Back to Top

The Gifts of Hearts Exchanged

“That is the fundamental nature of gifts: they move and their value increases with their passage. The fields made a gift of berries to us and we made a gift of them to our father. The more something is shared, the greater its value becomes.” Robin Wall Kimmerer, “Braiding Sweetgrass”*

What a gift “Hearts Exchanged” has been to me. 

Last fall I joined a cohort through my classis. We met over Zoom once a month for eight months. There were required readings, videos or discussions to read or listen to in preparation for the two hour meeting. The materials broadened my perspective, challenged my thinking and changed my heart in so many ways. I receive this new knowledge as a gift and although I am not sure what may come of it, I hope and pray that I can encourage others to join and be open to new ways of learning and thinking about Indigenous people and culture. 

What gifts of understanding and new ways of seeing did I come away with? Three broad themes stick out for me as I reflect on the past eight months. 


Answers to life’s basic questions; “where do I come from?” “where am I going?” “Why am I here?” “Who am I?” were taken from Indigenous people through colonization and the residential school system. Their sense of belonging was denied them. I was challenged to think about how colonization has affected Indigenous people. In Hearts Exchanged, I  was reminded that I live downstream of what happened in Canadian history. Living downstream means that I cannot dismiss or ignore what has happened to Indigenous people. Reconciliation is something I need to take seriously. Coming up with my own plan to continue my reconciliation journey was an important part of Hearts Exchanged. 


Robin Wall Kimmerer in “Braiding Sweetgrass” discusses the difference between an economy of abundance versus an economy of scarcity. I felt tension as I thought about how much my own way of living is born out of an economy of scarcity. In my area the spirit of generosity was expressed historically through potlatches.  I was challenged by learning about this to recognize all of life as sacred, gifts from Creator to be honoured, respected and shared generously with others.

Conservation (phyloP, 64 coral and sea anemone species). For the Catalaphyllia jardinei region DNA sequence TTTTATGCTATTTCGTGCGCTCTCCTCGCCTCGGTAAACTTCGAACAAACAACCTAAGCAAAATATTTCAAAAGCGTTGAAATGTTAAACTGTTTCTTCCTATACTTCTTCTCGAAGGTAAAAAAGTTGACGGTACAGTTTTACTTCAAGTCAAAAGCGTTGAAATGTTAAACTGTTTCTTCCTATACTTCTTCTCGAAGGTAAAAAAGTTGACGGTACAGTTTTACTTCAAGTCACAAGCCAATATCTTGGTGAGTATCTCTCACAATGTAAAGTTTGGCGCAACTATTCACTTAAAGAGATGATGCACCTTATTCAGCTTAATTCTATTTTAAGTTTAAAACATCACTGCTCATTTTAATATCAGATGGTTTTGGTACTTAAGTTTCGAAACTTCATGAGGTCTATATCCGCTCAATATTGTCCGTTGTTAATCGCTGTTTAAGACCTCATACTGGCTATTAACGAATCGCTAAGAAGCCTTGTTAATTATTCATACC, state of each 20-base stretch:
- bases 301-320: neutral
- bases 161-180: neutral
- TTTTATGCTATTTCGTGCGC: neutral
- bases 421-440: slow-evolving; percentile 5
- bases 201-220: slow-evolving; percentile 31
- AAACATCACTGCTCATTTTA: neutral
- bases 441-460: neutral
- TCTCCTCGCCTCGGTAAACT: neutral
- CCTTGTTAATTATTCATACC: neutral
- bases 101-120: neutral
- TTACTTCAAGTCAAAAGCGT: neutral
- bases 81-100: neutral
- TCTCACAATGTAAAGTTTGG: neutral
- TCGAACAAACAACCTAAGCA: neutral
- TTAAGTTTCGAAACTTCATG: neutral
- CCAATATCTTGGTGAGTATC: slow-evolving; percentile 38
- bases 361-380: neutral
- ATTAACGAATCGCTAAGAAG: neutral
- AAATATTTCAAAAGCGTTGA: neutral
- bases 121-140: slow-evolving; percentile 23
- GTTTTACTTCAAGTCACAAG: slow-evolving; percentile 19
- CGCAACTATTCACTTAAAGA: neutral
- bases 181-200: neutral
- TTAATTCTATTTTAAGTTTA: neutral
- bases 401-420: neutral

My thinking shifted as I was challenged to think beyond my western Christian white perspective or lens. Indigenous peoples were expected to conform to specific version of Christianity. I was raised to be suspicious of Indigenous spirituality. Through HE I was challenged to look at my view of the gospel and consider new ways of thinking about my own faith. Listening to Indigenous Christian leaders such as Cheryl Bear was sobering. She challenged me to see Indigenous beliefs as “equal to my own”. I continue to wonder and think about how our worship spaces and liturgies might do a better job of integrating the spiritual practices of our Indigenous brothers and sisters. 

As I head out today to pick Saskatoon berries I’ll be thinking of my Indigenous brothers and sisters, about this land that was taken from them, about their ways of being and belonging and I’ll give thanks to the Creator for the gift of learning and listening and wondering. Hearts Exchanged is one small part of my journey in understanding and moving towards reconciliation. A gift to be shared. Join a cohort. You’ll be changed.

Join A Cohort This Fall 

*A quote from one of the learning modules of Hearts Exchanged. 

Photo by Georg Eiermann on Unsplash

The Reformed family is a diverse family with a diverse range of opinions. Not all perspectives expressed on the blog represent the official positions of the Christian Reformed Church. Learn more about this blog, Reformed doctrines, and our diversity policy on our About page.

In order to steward ministry shares well, commenting isn’t available on Do Justice itself because we engage with comments and dialogue in other spaces. To comment on this post, please visit the Christian Reformed Centre for Public Dialogue’s Facebook page (for Canada-specific articles) or the Office of Social Justice’s Facebook page. Alternatively, please email us. We want to hear from you!

Read more about our comment policy.